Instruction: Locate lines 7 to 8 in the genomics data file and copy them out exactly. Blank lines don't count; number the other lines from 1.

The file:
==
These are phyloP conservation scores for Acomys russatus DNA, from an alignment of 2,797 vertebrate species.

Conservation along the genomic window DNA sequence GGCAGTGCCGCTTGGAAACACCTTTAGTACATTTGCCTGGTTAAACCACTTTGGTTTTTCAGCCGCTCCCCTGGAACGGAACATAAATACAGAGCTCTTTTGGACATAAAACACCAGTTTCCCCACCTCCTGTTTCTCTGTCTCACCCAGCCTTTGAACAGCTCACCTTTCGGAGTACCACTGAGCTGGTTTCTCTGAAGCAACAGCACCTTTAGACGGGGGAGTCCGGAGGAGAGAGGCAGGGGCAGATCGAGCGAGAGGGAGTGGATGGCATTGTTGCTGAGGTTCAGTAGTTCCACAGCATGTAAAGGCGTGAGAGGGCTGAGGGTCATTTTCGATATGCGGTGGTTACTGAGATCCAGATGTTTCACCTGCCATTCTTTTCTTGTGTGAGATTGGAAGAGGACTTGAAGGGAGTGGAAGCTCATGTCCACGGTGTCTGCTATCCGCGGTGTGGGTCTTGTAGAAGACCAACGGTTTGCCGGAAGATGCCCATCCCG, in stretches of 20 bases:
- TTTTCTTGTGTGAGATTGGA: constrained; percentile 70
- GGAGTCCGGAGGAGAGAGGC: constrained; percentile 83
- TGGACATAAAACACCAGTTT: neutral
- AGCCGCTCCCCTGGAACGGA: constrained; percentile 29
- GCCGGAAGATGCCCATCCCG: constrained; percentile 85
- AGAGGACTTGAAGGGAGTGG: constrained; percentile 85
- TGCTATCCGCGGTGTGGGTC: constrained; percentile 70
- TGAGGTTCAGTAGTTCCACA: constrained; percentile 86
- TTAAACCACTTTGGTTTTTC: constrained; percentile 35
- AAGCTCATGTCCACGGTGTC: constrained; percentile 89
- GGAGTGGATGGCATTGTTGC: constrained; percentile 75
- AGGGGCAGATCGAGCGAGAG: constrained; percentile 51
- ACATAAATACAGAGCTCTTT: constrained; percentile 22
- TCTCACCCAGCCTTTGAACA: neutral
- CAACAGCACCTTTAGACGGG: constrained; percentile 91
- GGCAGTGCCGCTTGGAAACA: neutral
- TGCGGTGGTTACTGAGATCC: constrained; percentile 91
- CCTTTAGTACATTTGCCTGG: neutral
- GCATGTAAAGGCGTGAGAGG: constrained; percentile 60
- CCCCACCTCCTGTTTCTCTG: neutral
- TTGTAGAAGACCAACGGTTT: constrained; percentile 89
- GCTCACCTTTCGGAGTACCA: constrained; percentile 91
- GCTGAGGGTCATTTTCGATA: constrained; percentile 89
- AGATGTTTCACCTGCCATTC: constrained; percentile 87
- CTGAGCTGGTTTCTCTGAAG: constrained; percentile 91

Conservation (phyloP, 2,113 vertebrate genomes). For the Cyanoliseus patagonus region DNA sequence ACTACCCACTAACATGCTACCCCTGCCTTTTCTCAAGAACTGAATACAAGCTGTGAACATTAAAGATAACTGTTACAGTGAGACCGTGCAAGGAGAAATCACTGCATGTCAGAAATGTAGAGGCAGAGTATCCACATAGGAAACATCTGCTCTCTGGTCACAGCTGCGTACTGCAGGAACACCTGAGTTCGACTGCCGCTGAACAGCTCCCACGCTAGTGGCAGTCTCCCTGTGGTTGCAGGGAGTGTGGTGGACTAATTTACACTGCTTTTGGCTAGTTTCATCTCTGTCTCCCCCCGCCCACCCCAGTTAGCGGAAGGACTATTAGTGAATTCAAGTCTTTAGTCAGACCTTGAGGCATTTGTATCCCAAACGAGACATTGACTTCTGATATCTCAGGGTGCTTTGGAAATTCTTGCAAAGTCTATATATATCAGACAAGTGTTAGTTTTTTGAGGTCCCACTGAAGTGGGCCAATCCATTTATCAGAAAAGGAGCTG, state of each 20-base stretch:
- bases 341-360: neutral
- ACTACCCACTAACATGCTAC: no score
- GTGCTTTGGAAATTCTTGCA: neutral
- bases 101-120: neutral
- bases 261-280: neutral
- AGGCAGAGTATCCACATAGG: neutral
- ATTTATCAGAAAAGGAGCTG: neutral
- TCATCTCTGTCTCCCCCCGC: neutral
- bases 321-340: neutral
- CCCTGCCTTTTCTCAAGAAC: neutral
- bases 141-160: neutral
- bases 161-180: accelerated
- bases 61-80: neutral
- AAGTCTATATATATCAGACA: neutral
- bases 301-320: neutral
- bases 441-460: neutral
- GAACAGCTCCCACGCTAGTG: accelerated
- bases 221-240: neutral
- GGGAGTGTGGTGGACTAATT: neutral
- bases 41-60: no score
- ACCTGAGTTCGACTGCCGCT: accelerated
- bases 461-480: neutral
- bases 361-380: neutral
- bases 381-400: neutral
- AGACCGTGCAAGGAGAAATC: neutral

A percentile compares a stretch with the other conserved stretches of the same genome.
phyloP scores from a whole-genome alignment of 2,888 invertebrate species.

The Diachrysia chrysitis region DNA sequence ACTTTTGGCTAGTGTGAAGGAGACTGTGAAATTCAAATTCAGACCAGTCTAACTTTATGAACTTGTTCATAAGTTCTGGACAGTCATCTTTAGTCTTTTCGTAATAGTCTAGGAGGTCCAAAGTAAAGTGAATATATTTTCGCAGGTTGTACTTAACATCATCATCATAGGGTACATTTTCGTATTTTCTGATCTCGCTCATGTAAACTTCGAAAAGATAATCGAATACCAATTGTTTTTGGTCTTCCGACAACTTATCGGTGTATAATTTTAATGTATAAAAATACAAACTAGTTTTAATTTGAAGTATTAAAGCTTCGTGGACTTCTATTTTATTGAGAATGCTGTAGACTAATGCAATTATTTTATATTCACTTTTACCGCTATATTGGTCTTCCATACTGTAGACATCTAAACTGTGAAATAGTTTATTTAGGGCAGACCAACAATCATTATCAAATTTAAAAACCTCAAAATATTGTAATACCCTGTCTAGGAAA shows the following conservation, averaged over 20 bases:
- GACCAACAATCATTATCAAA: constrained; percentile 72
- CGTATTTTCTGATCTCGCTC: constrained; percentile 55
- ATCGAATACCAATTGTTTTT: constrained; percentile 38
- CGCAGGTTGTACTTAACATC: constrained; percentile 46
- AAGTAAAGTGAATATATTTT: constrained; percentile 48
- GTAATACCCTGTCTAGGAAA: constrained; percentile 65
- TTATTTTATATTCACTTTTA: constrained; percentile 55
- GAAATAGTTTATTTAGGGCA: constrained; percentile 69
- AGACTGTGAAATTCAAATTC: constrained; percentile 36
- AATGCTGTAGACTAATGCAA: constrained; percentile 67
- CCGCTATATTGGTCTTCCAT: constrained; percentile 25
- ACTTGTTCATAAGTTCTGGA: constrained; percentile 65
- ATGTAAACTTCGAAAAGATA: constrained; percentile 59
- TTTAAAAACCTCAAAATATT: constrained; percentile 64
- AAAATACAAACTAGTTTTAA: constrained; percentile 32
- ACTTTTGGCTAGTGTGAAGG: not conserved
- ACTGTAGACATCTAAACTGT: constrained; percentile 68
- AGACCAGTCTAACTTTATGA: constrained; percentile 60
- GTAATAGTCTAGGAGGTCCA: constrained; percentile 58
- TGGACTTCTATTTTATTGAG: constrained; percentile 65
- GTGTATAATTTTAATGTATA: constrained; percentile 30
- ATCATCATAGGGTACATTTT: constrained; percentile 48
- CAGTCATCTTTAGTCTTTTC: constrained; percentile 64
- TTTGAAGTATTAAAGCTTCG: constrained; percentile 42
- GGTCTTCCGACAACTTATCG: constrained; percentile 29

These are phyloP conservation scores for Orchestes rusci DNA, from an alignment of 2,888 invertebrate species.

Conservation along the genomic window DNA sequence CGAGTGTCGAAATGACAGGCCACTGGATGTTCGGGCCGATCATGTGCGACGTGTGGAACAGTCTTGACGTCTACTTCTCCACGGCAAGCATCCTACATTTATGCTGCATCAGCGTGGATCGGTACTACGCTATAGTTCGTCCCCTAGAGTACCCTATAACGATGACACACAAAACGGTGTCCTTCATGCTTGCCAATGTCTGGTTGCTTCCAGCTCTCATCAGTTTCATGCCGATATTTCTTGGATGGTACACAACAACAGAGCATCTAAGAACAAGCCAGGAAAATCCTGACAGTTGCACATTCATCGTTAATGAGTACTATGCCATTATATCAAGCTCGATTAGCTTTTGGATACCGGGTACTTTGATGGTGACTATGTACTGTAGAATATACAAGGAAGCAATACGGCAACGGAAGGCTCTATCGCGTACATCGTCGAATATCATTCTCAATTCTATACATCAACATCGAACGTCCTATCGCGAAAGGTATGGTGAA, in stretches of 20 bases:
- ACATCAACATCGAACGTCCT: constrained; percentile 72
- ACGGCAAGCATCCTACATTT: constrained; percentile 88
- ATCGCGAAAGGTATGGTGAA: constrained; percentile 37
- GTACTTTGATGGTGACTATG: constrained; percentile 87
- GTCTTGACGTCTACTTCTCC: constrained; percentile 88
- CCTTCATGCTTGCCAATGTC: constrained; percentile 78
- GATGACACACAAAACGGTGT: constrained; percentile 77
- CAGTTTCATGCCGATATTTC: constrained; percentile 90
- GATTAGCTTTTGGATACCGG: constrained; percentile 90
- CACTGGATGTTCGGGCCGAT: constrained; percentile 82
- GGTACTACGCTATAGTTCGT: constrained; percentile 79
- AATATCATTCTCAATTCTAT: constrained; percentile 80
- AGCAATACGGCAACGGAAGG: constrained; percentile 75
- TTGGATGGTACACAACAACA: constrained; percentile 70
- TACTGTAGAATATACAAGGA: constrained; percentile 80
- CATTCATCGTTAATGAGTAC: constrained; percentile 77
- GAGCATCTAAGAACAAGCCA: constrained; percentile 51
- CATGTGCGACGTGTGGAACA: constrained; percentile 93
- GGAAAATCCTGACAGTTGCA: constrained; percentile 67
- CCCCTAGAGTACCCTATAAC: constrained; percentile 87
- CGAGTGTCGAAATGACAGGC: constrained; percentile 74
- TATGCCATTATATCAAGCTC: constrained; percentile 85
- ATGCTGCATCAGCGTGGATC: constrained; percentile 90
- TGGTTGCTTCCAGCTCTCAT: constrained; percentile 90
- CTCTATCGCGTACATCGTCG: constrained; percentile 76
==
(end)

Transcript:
- GCCGGAAGATGCCCATCCCG: constrained; percentile 85
- AGAGGACTTGAAGGGAGTGG: constrained; percentile 85